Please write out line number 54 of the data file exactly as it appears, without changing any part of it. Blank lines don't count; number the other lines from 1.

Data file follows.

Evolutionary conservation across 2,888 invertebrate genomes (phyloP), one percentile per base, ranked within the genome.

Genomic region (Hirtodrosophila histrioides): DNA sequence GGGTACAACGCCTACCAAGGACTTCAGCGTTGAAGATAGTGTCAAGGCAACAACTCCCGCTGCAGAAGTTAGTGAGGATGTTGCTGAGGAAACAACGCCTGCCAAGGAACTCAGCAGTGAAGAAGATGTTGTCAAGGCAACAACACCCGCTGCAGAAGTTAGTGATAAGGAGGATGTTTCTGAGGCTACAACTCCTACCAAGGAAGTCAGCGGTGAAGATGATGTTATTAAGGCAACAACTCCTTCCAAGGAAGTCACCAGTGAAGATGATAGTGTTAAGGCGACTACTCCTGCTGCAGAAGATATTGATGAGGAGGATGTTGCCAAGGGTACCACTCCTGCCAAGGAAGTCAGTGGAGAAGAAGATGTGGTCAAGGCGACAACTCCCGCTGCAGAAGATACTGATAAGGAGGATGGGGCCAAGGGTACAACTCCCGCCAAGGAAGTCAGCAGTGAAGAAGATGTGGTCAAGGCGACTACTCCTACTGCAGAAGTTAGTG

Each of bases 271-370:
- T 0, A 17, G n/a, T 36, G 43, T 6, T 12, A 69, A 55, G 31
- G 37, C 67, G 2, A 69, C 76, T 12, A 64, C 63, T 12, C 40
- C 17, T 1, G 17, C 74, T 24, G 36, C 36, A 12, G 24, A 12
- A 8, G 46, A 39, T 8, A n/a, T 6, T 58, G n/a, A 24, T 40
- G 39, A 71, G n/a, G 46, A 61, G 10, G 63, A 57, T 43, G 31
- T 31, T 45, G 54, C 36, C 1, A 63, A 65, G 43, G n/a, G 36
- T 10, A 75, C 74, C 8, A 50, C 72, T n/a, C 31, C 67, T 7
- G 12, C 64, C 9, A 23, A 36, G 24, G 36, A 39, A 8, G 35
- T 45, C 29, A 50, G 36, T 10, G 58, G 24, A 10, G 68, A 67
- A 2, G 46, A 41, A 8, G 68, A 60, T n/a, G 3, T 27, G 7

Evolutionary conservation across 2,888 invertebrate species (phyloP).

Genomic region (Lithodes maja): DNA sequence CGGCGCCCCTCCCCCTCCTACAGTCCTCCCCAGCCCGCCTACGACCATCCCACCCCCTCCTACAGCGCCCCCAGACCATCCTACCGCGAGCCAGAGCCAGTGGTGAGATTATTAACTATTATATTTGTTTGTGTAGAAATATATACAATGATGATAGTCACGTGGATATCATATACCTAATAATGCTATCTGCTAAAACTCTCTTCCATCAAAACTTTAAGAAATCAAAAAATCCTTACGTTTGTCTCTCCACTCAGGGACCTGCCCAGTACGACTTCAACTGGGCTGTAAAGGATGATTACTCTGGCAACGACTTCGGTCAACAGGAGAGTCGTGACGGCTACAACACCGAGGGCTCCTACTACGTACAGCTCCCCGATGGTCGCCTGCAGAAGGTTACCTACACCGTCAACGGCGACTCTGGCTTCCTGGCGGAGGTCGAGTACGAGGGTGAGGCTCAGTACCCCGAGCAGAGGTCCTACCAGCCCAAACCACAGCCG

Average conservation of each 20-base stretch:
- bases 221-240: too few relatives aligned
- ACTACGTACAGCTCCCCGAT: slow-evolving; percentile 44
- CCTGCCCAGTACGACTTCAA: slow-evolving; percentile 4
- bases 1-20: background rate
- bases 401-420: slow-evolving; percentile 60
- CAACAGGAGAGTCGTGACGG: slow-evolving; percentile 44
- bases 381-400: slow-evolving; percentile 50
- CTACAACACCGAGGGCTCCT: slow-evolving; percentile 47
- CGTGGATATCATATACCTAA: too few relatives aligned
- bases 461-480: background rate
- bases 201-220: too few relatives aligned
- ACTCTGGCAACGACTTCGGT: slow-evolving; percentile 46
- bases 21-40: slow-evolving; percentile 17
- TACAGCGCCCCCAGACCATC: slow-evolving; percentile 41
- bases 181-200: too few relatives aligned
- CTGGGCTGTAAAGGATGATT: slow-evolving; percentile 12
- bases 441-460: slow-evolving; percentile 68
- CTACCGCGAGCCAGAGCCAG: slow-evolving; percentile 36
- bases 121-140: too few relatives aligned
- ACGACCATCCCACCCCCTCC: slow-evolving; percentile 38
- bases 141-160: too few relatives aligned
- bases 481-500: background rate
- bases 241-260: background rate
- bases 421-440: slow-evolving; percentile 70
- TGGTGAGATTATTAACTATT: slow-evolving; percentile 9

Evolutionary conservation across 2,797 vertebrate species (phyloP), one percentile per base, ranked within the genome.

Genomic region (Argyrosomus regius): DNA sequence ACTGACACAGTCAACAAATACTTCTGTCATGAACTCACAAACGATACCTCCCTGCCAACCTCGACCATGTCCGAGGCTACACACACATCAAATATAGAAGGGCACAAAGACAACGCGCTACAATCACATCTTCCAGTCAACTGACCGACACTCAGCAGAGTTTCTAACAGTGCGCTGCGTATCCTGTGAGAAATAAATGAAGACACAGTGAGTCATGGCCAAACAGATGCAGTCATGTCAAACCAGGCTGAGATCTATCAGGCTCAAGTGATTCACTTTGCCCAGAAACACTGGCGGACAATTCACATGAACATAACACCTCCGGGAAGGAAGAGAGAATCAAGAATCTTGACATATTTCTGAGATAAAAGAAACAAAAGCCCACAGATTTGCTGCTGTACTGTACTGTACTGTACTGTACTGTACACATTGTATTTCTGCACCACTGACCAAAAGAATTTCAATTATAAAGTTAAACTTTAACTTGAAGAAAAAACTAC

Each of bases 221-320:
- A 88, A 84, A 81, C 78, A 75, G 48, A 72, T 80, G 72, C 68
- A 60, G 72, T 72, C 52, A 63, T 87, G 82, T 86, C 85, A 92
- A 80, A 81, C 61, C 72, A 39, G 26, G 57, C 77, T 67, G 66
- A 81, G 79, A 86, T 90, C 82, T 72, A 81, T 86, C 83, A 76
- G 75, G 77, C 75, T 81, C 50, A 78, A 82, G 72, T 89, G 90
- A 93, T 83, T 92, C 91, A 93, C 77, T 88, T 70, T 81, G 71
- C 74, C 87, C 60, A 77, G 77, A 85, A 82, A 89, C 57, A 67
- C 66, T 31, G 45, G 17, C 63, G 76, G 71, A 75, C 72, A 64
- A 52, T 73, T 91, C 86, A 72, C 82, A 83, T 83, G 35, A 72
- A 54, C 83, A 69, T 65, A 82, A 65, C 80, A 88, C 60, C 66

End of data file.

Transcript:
- A 54, C 83, A 69, T 65, A 82, A 65, C 80, A 88, C 60, C 66